How to Plant a Garden

Gardening is a popular hobby for people around the world, but many people aren’t sure how to plant a garden. For many, gardening is much more than just a pastime. In many cultures, gardening is a mark of self-sustainability and a way of life.

Home-growing vegetables can be a cost-effective method of getting produce. Anyone can garden, with some basic knowledge and a little hard work.

Choosing an Area for the Garden

When learning how to plant a garden, selecting an area for planting is the first step. Choosing the right spot ensures your plants have every opportunity to thrive.

Place the garden plot away from any buildings or trees, since these block valuable sunlight. Place the plot near enough to a water source, like a house spigot.

Protect the area with a fence. Your garden fence doesn’t have to be as high as a typical backyard fence, but tall enough to shield it from rabbits and other rodents that could disturb the garden’s contents. Add chicken wire between the fence posts, or ensure the fence posts are arranged close together.

Sunlight in the Garden

Select a plot that gets good exposure to sunlight, especially in cold climates. Start with a small garden, if you’re an inexperienced gardener. Expanding the garden in future seasons is a better alternative than taking on too much and letting plants die in a garden that is too big.

Examine the soil in your area of choice. Clay-based soil and sandy soil are not ideal for most crops. Apply compost to the ground if you have clay or sandy soil.

Garden Planting Tip

Take note of the garden plot after a heavy rain. Fill in low areas that collect water with extra soil.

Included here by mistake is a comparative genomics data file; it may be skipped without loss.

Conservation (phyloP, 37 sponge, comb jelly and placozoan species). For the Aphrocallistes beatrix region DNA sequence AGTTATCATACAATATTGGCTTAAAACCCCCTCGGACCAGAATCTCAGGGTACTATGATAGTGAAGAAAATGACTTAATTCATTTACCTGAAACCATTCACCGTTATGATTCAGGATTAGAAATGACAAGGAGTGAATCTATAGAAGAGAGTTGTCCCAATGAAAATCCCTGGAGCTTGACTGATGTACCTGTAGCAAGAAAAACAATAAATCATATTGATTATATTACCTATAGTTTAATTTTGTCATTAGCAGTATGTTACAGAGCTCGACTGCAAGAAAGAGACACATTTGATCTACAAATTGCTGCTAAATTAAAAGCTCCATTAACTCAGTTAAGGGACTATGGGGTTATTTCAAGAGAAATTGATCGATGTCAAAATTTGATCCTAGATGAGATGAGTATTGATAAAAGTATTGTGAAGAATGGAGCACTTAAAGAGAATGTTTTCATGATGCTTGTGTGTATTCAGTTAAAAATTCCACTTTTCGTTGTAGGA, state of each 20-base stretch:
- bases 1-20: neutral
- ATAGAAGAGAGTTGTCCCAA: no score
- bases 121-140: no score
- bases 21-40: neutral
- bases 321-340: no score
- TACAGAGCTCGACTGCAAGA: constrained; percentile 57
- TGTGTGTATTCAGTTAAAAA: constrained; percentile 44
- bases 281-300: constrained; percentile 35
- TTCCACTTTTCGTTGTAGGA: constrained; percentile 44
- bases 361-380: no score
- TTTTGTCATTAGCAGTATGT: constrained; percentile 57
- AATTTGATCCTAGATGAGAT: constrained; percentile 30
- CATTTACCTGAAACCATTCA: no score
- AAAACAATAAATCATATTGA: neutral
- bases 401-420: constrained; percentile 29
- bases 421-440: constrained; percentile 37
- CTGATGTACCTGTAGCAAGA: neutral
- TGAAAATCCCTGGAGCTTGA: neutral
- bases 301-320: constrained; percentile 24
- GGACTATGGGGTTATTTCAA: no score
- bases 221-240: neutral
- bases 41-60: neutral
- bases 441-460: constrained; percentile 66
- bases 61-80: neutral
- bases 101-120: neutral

Preparing the Garden

Add organic matter to the soil to enrich it—dead leaves, manure and peat moss serve as great supplies of nutrients. Soil is broken down into three general types.

Add organic material prior to planting, but also add it throughout the year, to continue to supplement soil nutrients. As for pH levels, most plants thrive in slightly acidic soils (pH between 5 and 7).

Planning the Garden

How to Plant a Garden

How to Plant a Garden

Plan the garden ahead of time; map out planting locations during the fall or winter, before planting in the spring. Remove the grass and other obstructions from the desired area.

Use a shovel and spade to loosen up the top 12 to 18 inches of soil, taking out rocks, sticks and other objects that could interfere with the planting. Create planting rows, leaving enough space between each one to walk without disturbing the future plants.

Add four inches of organic material to the top of the plant beds, to even out the topsoil. Rake the soil until it is fine enough to plant. Leave the more coarser soil beneath, to maximize water retention.

Add fertilizer about two weeks prior to planting, making sure the fertilizer is rich in phosphorous and nitrogen.

Planting Rows

While rows are ideal for most garden plants, not all crops can be planted in rows. Plant corn in a square or rectangular block, to allow it to be pollinated. Each particular seed packet provides specific instructions about row spacing and seed placement.

Create small furrows (about a half inch deep) to hold your seeds. Place several seeds in each hole, unless the seed packet specifies otherwise. Cover the seeds with loose soil.

Tending to the Garden

Weed the garden on a regular basis. Consider laying down mulch, if weeds become a big problem. Mulch prevents sunlight from reaching the soil surrounding your vegetables, making it difficult for weeds to grow.

Maintain consistent water flow to the plants. Ensure your garden plants receive at least one inch of water per week, including rainwater. Do not water the plants just before sundown.

Special Planting Tips – How to Plant a Garden

Use only old manure as a fertilizer. Fresh manure can be harmful, especially to young plants.
As a rule of thumb, leafy plants demand more fertilizer than pod plants.
Store seeds in a cool place like a basement or cellar when not in use to ensure they remain fresh.
Crop rotation can reduce disease. Consider planting different vegetables in a particular area of the garden year after year.
Be sure to know how long seeds tend to keep. Some seeds, like onions, last only a year while others, such as lettuce, can last up to six.

Harvest vegetables in the morning, after the dew is dried.

Be creative in planting your garden and, with practice, you’ll find what you enjoy growing best. Caring for your garden properly ensures food on your table all summer long, once you master how to plant a garden.

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